These evidence data inputs (402), based on any combination of witness interviews, victim interviews, suspect interviews, ViCAP data, physical evidence, suspect typology, etc., serve as input into the behavioral analysis engine (step 404), which performs (step 206) the behavioral analysis based on and using this input data to generate the behavioral profile (406) of a potential offender. The behavioral profile, in one embodiment, comprises a two-dimensional personality matrix (e.g., as shown in Table 3) having a set of behavioral traits on a first axis (from which are identified a plurality of behavioral traits of the potential offender) and a set of personality types on a second axis (from which are identified one or more personality types of the potential offender). The behavioral profile is input (step 410) into the case linking engine 23, which compares the criminal case under investigation to a plurality of stored criminal cases based on the behavioral profile of the potential offender. If no related cases are output, this result can still indicate valuable information to an investigator, for instance that the crime possibly involves a first-time offender. However, in many instances the case linking engine selects at least one of the stored criminal cases (step 412), which satisfies at least one case linking parameter (e.g., one or more thresholds or a boundary function), wherein the selected criminal cases comprise a set of related criminal cases, and the case linking engine may further rank the set of related criminal cases to indicate a degree of similarity of each related criminal case to the criminal case under investigation.
System 10 may further use the behavioral profile generated by the behavioral analysis engine to develop an investigative strategy for the case that may include, for instance, a victim interview comprising a list of relevant questions to ask a witness to the crime and/or a suspect interview strategy comprising a list of interview questions to ask a suspect of the crime. Moreover, answers input by the investigator to one or more of the questions in these interviews may be further used as a basis for training and instructing the investigator during the investigative process. An investigative strategy may comprise various other aspects such as, for instance, how to locate the offender. For example, where evidence input data suggests that the potential offender is unemployed, system 10 would therefore lead the investigator away from seeking out a place of employment of the offender.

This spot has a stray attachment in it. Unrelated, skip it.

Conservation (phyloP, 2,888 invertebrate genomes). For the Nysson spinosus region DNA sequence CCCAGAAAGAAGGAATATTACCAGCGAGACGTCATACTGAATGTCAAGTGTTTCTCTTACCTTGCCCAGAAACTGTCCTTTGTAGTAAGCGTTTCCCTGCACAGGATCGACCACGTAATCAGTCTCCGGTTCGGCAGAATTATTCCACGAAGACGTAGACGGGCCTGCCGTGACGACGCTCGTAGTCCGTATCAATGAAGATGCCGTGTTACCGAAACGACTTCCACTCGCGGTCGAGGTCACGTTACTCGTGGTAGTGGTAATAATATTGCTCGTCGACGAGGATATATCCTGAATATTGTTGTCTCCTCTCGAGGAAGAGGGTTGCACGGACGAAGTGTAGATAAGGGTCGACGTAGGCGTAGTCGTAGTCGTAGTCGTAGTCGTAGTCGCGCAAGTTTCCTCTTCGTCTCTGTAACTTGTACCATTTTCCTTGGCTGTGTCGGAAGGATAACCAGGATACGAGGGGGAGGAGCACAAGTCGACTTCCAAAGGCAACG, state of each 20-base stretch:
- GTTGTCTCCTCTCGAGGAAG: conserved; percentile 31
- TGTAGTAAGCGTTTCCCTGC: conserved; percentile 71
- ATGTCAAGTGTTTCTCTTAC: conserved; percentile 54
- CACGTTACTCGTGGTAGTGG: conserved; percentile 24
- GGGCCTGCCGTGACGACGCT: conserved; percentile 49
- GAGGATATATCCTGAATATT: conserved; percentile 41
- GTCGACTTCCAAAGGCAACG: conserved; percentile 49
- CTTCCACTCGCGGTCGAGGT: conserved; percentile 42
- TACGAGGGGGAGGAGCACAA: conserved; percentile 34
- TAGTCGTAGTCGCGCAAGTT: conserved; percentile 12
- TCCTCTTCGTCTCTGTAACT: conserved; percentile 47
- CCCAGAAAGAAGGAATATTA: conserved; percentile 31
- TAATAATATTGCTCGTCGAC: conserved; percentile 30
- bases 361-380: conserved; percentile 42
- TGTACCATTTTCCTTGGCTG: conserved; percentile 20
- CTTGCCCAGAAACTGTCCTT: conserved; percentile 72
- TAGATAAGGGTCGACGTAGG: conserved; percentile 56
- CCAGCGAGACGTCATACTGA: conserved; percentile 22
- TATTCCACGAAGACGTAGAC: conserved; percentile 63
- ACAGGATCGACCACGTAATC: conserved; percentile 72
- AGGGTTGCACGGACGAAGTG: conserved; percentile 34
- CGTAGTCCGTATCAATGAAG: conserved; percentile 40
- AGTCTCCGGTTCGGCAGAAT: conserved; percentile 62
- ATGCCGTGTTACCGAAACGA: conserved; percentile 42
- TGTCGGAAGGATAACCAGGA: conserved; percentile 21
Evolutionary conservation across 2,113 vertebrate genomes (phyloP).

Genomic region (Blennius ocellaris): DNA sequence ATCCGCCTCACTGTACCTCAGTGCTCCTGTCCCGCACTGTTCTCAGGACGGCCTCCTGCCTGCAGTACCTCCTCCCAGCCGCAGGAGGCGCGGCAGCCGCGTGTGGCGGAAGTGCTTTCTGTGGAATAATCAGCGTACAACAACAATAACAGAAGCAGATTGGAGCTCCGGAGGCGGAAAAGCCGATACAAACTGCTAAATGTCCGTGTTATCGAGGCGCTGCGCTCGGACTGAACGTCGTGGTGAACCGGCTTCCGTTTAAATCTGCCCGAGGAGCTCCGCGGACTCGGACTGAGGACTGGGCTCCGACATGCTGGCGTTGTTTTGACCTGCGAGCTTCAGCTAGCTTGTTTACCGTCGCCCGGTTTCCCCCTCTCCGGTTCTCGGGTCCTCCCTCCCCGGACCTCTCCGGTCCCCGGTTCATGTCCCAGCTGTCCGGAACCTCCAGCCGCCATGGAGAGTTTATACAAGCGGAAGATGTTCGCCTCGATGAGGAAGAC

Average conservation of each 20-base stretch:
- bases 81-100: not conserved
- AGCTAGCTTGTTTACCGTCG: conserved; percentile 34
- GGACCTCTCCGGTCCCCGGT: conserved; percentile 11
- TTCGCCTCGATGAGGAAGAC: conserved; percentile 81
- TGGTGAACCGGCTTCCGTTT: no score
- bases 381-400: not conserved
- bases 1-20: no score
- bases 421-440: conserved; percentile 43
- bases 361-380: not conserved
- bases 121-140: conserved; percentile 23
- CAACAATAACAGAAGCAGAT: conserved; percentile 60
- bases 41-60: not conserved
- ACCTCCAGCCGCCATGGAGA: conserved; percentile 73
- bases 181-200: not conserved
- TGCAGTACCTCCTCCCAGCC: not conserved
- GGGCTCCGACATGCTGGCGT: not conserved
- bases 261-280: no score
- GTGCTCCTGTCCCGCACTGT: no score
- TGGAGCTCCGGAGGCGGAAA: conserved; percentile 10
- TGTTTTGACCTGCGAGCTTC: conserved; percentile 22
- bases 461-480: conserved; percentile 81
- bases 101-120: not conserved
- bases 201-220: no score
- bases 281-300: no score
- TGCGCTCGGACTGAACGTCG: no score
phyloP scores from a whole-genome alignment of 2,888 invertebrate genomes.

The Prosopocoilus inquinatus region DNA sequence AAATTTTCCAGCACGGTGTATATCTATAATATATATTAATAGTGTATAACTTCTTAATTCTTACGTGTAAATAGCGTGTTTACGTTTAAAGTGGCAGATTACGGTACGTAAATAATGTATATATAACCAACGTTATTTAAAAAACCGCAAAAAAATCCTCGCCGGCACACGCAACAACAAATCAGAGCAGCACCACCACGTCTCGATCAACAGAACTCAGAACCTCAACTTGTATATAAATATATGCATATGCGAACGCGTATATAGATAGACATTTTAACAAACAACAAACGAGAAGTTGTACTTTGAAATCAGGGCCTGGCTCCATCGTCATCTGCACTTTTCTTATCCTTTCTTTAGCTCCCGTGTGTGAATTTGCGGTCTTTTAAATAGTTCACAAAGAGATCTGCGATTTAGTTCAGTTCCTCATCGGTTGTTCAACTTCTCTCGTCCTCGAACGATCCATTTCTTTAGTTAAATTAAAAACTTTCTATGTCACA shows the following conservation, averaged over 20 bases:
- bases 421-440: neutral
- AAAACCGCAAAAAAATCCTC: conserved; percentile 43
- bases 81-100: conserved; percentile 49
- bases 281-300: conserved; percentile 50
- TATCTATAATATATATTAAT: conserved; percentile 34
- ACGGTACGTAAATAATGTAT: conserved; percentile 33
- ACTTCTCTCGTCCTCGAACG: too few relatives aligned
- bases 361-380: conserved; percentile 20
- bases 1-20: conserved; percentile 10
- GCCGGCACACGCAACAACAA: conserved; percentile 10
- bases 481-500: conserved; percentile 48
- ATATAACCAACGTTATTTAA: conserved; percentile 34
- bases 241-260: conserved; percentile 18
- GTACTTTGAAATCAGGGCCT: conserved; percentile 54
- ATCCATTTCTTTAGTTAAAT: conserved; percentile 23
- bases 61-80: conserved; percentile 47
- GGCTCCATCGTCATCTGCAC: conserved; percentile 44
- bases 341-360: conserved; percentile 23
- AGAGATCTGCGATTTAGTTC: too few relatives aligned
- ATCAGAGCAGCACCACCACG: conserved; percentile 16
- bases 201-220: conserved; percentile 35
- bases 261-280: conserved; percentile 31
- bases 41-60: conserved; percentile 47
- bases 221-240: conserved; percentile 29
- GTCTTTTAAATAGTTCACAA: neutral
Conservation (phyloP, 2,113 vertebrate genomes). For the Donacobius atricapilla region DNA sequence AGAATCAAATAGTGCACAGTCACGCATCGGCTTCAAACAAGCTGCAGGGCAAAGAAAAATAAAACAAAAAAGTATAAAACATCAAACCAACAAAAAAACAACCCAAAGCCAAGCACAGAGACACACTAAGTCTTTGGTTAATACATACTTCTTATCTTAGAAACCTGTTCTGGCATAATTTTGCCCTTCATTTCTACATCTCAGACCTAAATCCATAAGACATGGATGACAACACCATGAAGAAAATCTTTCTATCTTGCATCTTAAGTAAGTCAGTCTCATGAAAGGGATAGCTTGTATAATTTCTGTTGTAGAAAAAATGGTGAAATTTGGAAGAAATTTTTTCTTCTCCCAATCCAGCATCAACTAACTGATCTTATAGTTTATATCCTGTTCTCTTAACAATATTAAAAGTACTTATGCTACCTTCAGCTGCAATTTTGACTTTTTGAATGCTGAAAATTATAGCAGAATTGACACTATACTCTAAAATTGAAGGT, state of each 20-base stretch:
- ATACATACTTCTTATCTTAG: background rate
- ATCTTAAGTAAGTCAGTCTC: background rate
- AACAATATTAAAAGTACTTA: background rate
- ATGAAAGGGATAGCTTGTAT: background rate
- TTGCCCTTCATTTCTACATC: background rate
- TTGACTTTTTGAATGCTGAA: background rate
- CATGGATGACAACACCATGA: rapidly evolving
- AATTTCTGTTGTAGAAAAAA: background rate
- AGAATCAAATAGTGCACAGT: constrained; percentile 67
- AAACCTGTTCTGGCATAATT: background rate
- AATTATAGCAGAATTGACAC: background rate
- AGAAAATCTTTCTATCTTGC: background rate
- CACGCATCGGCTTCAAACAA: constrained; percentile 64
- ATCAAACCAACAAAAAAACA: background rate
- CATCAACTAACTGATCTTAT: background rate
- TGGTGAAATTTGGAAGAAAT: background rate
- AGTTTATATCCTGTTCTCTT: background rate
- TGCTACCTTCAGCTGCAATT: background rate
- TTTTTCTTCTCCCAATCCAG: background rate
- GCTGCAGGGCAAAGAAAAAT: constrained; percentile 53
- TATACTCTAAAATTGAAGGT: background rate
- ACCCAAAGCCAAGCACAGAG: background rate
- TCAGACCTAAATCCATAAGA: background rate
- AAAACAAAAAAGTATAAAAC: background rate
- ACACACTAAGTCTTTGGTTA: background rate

In one embodiment, a user of system 10 (for instance a field officer or investigator sent to a crime scene) uses the system to categorize a criminal incident into one or more crime types and to create and store a corresponding case folder for the incident. For example, upon signing onto the system 10, an investigator may be presented with an applications window via the display device 26 to assist the user in categorizing the criminal incident. In one implementation, the investigator is presented with a number of choices from a crime list file to allow the investigator to select and activate (using an enter button on the input/output devices 24) a crime identification (ID) number associated with one of a plurality of listed crime types. While categorizing the incident, the investigator may further be prompted to enter evidence input data corresponding to the parameter(s) associated with the incident for storing on the system for further use in performing a behavioral analysis using engine 20. For purposes of the present description and the continued discussion, let's say that the investigator categorized the criminal incident as a sexual assault crime type. However, it should be apparent that the teachings herein are not limited to the sexual assault crime type but are easily applied to any crime type into which an incident can be categorized. Therefore just as with the sexual assault crime type, instructions, questionnaires, etc., can be designed based on other crime types.